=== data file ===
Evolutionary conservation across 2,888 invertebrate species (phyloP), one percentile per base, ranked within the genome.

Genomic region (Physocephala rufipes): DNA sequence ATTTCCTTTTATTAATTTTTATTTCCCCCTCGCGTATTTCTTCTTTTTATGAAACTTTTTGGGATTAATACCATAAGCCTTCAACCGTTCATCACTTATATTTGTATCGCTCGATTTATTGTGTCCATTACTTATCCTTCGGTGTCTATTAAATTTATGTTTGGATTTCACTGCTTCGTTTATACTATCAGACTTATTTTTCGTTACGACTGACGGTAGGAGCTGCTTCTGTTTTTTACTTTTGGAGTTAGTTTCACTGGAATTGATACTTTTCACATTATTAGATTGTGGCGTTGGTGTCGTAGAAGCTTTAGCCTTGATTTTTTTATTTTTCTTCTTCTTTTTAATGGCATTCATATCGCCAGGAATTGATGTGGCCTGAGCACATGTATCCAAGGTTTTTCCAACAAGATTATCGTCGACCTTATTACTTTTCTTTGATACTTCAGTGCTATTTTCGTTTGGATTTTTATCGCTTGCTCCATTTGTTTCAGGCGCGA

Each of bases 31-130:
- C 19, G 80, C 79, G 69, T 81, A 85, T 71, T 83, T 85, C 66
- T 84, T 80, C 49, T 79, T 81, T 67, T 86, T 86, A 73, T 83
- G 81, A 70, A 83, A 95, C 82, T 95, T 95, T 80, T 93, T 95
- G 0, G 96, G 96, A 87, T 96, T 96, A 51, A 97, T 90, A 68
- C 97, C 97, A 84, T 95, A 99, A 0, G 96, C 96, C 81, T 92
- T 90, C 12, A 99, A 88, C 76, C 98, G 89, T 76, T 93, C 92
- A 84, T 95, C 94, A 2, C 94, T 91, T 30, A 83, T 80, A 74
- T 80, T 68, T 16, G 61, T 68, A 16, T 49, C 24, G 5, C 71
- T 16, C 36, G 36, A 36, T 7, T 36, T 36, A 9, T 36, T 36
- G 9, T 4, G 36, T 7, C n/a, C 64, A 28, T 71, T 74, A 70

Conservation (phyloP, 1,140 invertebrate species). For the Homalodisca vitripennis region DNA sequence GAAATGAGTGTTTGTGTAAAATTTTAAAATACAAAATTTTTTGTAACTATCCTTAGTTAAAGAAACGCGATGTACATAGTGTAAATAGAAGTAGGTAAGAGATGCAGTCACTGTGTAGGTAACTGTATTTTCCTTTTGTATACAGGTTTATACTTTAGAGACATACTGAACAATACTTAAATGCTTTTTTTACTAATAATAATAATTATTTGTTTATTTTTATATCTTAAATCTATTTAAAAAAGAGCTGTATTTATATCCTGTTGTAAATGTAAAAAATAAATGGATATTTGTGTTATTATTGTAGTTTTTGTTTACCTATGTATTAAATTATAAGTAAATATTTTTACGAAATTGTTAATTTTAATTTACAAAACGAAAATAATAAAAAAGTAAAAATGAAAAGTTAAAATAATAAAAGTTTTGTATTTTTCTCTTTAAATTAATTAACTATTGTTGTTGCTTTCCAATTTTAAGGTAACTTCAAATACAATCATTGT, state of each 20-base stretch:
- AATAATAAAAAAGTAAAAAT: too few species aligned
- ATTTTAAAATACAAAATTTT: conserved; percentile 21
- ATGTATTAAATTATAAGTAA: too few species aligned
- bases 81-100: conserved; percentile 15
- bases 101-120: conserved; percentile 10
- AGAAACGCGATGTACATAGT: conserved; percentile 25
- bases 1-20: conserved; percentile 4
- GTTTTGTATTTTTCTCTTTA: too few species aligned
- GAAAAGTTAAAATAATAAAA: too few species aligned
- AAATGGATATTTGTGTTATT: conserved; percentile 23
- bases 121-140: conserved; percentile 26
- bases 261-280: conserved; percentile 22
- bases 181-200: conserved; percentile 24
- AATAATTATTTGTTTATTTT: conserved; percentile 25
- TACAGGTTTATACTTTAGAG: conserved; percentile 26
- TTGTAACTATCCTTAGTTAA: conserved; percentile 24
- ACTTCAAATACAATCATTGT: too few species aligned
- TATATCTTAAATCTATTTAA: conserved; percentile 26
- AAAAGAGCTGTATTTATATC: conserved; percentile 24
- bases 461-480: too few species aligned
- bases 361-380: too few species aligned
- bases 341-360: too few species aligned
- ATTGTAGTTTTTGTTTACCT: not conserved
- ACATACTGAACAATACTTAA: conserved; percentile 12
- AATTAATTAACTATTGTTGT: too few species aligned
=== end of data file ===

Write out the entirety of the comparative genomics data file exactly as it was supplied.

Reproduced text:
Evolutionary conservation across 2,888 invertebrate species (phyloP), one percentile per base, ranked within the genome.

Genomic region (Physocephala rufipes): DNA sequence ATTTCCTTTTATTAATTTTTATTTCCCCCTCGCGTATTTCTTCTTTTTATGAAACTTTTTGGGATTAATACCATAAGCCTTCAACCGTTCATCACTTATATTTGTATCGCTCGATTTATTGTGTCCATTACTTATCCTTCGGTGTCTATTAAATTTATGTTTGGATTTCACTGCTTCGTTTATACTATCAGACTTATTTTTCGTTACGACTGACGGTAGGAGCTGCTTCTGTTTTTTACTTTTGGAGTTAGTTTCACTGGAATTGATACTTTTCACATTATTAGATTGTGGCGTTGGTGTCGTAGAAGCTTTAGCCTTGATTTTTTTATTTTTCTTCTTCTTTTTAATGGCATTCATATCGCCAGGAATTGATGTGGCCTGAGCACATGTATCCAAGGTTTTTCCAACAAGATTATCGTCGACCTTATTACTTTTCTTTGATACTTCAGTGCTATTTTCGTTTGGATTTTTATCGCTTGCTCCATTTGTTTCAGGCGCGA

Each of bases 31-130:
- C 19, G 80, C 79, G 69, T 81, A 85, T 71, T 83, T 85, C 66
- T 84, T 80, C 49, T 79, T 81, T 67, T 86, T 86, A 73, T 83
- G 81, A 70, A 83, A 95, C 82, T 95, T 95, T 80, T 93, T 95
- G 0, G 96, G 96, A 87, T 96, T 96, A 51, A 97, T 90, A 68
- C 97, C 97, A 84, T 95, A 99, A 0, G 96, C 96, C 81, T 92
- T 90, C 12, A 99, A 88, C 76, C 98, G 89, T 76, T 93, C 92
- A 84, T 95, C 94, A 2, C 94, T 91, T 30, A 83, T 80, A 74
- T 80, T 68, T 16, G 61, T 68, A 16, T 49, C 24, G 5, C 71
- T 16, C 36, G 36, A 36, T 7, T 36, T 36, A 9, T 36, T 36
- G 9, T 4, G 36, T 7, C n/a, C 64, A 28, T 71, T 74, A 70

Conservation (phyloP, 1,140 invertebrate species). For the Homalodisca vitripennis region DNA sequence GAAATGAGTGTTTGTGTAAAATTTTAAAATACAAAATTTTTTGTAACTATCCTTAGTTAAAGAAACGCGATGTACATAGTGTAAATAGAAGTAGGTAAGAGATGCAGTCACTGTGTAGGTAACTGTATTTTCCTTTTGTATACAGGTTTATACTTTAGAGACATACTGAACAATACTTAAATGCTTTTTTTACTAATAATAATAATTATTTGTTTATTTTTATATCTTAAATCTATTTAAAAAAGAGCTGTATTTATATCCTGTTGTAAATGTAAAAAATAAATGGATATTTGTGTTATTATTGTAGTTTTTGTTTACCTATGTATTAAATTATAAGTAAATATTTTTACGAAATTGTTAATTTTAATTTACAAAACGAAAATAATAAAAAAGTAAAAATGAAAAGTTAAAATAATAAAAGTTTTGTATTTTTCTCTTTAAATTAATTAACTATTGTTGTTGCTTTCCAATTTTAAGGTAACTTCAAATACAATCATTGT, state of each 20-base stretch:
- AATAATAAAAAAGTAAAAAT: too few species aligned
- ATTTTAAAATACAAAATTTT: conserved; percentile 21
- ATGTATTAAATTATAAGTAA: too few species aligned
- bases 81-100: conserved; percentile 15
- bases 101-120: conserved; percentile 10
- AGAAACGCGATGTACATAGT: conserved; percentile 25
- bases 1-20: conserved; percentile 4
- GTTTTGTATTTTTCTCTTTA: too few species aligned
- GAAAAGTTAAAATAATAAAA: too few species aligned
- AAATGGATATTTGTGTTATT: conserved; percentile 23
- bases 121-140: conserved; percentile 26
- bases 261-280: conserved; percentile 22
- bases 181-200: conserved; percentile 24
- AATAATTATTTGTTTATTTT: conserved; percentile 25
- TACAGGTTTATACTTTAGAG: conserved; percentile 26
- TTGTAACTATCCTTAGTTAA: conserved; percentile 24
- ACTTCAAATACAATCATTGT: too few species aligned
- TATATCTTAAATCTATTTAA: conserved; percentile 26
- AAAAGAGCTGTATTTATATC: conserved; percentile 24
- bases 461-480: too few species aligned
- bases 361-380: too few species aligned
- bases 341-360: too few species aligned
- ATTGTAGTTTTTGTTTACCT: not conserved
- ACATACTGAACAATACTTAA: conserved; percentile 12
- AATTAATTAACTATTGTTGT: too few species aligned